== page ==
Christer von der Burg
Christer von der Burg graduated from Stockholm University with an MA in Art History and Chinese. After three years of work at the Museum of Far Eastern Antiquities in Stockholm he started his own business, Han Shan Tang bookshop, specialising in books on East Asia; this enterprise gave him endless opportunities to study Chinese prints and printing.
He moved the bookshop to London in 1978 and, even today, it is still the major supplier of new, second-hand and antiquarian books on the arts and culture of China, Japan and Korea.
In 1997,encouraged by his late friend Verena Bolinder-Müller,he established the Muban Foundation for the propagation of the knowledge of Chinese printing. He saw that Chinese prints were ignored as a research subject, as much among scholars as collectors, especially in comparison with the popularity of Japanese prints. Christer then decided to start a collection of both pre-modern and contemporary Chinese prints. Through annual visits to artists and academies in China during the years 1997-2007, a collection of over 8,000 prints was assembled, a collection now deposited with the Muban Educational Trust and which forms the backbone of its study material. He has also collected books, catalogues, and reference material on the subject, creating a valuable reference library.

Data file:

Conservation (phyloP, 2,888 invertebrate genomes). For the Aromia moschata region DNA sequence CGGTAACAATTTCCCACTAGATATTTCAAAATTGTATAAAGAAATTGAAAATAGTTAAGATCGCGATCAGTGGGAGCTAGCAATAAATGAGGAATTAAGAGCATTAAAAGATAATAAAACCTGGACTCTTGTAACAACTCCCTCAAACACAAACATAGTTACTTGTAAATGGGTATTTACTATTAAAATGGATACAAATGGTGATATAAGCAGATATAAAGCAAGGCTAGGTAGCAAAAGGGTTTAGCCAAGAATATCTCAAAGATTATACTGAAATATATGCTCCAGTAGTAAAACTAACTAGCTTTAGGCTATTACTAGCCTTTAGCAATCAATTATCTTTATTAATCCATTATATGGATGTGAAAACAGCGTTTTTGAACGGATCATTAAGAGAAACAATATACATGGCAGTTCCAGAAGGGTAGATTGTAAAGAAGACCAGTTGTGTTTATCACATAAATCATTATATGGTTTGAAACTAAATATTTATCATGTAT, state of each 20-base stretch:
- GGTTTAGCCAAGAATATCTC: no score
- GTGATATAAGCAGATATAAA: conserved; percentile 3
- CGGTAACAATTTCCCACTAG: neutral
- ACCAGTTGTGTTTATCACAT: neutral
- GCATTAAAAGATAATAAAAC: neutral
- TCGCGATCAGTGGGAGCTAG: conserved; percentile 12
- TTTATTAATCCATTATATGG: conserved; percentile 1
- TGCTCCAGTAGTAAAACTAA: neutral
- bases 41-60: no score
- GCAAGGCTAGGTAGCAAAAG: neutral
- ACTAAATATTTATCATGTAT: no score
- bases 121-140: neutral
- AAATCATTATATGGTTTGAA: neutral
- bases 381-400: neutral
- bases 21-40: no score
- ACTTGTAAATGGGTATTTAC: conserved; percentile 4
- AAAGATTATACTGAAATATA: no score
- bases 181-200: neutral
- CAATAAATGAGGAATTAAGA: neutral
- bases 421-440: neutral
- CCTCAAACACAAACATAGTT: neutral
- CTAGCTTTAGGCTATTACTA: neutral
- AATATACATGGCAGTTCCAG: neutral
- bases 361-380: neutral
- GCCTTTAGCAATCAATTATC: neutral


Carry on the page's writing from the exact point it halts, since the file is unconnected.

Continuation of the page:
Christer retired from the book business in 2000, but has since been active in building up what is now the second largest collection of antique Chinese prints in the world, especially those of the 18th century from the city of Suzhou.
Christer’s passionate interest in Chinese prints has actually encouraged many Chinese artists to continue the tradition of Chinese woodblock printing and he has also taught the Chinese collectors the importance and significance of Chinese prints, a fact that can be verified in the increase and value of prints in today’s Chinese auctions.
Christer’s knowledge in the field is well respected and continually evolving. He regularly attends seminars and conventions with colleagues, collectors and academics in his field and adjacent disciplines. He has given lectures on the theme of Chinese prints and printing, writes an irregular blog, www.chiwoopri.wordpress.com, and strives to widen the exposure of this art form.